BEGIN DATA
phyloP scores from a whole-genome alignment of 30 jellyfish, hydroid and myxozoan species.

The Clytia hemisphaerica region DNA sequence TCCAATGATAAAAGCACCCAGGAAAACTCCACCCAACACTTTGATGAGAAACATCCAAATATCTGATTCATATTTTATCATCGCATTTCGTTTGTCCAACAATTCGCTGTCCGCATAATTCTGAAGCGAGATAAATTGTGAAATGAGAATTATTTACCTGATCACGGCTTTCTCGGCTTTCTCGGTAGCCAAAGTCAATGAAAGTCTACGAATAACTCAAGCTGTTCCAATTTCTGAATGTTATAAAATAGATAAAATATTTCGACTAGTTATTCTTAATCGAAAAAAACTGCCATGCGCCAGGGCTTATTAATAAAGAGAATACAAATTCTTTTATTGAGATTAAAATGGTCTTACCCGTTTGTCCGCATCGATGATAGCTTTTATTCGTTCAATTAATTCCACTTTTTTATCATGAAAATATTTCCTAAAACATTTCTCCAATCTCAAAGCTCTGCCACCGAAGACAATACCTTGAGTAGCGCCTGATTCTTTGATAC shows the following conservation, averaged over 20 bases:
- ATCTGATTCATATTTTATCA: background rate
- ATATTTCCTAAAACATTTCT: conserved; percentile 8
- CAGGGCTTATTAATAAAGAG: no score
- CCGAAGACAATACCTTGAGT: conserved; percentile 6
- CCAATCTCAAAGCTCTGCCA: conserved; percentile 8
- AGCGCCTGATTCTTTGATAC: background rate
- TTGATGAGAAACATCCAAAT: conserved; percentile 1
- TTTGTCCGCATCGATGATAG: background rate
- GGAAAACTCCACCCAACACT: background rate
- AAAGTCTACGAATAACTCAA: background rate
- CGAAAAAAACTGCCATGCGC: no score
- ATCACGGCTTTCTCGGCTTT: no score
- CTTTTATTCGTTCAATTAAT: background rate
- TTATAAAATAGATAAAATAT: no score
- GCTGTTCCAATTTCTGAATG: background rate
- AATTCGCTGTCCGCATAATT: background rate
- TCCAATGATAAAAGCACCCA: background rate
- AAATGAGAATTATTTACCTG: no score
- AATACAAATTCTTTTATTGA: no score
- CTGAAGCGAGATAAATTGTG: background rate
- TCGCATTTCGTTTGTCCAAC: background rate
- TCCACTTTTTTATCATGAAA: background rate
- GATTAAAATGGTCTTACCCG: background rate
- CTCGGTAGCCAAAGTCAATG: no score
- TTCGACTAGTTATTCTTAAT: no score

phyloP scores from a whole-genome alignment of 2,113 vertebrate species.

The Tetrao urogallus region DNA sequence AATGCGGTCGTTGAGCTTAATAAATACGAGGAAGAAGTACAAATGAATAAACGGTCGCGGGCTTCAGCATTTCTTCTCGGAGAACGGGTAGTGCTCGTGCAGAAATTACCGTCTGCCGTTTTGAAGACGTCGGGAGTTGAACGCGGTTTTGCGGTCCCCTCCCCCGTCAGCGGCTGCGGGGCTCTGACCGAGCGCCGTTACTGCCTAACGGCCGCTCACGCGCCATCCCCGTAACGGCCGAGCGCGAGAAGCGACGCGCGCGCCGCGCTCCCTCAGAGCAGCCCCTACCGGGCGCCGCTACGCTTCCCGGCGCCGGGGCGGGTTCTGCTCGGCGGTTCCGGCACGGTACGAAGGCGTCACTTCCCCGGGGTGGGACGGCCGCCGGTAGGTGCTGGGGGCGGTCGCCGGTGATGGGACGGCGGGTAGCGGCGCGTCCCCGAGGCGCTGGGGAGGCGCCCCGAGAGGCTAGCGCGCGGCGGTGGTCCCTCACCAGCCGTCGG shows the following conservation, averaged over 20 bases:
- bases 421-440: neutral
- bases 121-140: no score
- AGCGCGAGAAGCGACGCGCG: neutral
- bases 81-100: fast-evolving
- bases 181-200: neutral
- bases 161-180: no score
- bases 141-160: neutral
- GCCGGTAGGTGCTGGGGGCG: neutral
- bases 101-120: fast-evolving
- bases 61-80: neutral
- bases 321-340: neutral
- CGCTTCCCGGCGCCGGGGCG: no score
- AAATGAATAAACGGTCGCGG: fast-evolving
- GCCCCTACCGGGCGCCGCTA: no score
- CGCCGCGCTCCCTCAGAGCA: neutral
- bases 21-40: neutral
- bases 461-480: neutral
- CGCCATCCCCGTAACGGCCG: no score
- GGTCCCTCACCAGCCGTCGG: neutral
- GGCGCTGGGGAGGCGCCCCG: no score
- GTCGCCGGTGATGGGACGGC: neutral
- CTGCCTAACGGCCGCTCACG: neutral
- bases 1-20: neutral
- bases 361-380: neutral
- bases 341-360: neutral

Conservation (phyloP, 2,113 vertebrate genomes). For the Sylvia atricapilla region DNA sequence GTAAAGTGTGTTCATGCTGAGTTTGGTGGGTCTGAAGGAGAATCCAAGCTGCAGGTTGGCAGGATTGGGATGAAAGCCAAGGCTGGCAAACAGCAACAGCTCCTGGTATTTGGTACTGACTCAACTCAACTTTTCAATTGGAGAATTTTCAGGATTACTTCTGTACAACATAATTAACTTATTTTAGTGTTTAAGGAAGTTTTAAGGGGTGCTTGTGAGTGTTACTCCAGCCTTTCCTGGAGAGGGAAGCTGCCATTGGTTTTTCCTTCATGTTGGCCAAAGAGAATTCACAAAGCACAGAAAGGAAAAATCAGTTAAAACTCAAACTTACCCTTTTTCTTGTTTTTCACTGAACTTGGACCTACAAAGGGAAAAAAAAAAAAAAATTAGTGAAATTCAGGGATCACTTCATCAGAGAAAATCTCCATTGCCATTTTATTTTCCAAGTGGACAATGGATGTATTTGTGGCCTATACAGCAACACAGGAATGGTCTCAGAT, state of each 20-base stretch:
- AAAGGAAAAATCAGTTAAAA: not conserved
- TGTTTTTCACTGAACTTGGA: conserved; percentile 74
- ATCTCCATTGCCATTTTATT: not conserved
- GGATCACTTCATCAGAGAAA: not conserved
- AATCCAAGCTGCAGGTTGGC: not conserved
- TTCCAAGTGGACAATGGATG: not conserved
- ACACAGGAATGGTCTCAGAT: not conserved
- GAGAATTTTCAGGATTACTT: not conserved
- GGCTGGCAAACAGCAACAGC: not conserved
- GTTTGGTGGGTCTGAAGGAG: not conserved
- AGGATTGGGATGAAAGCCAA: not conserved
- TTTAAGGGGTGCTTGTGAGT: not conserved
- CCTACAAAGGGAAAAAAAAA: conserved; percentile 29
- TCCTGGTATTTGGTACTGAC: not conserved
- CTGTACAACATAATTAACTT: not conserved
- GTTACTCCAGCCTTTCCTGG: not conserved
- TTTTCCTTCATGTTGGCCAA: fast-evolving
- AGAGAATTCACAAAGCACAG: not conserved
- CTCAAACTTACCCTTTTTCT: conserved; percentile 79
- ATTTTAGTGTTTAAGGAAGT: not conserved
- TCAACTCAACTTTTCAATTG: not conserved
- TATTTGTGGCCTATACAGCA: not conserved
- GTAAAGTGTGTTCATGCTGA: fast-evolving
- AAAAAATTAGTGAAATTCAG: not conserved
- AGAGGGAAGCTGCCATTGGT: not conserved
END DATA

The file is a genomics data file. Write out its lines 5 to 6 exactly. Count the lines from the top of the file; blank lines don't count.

- CAGGGCTTATTAATAAAGAG: no score
- CCGAAGACAATACCTTGAGT: conserved; percentile 6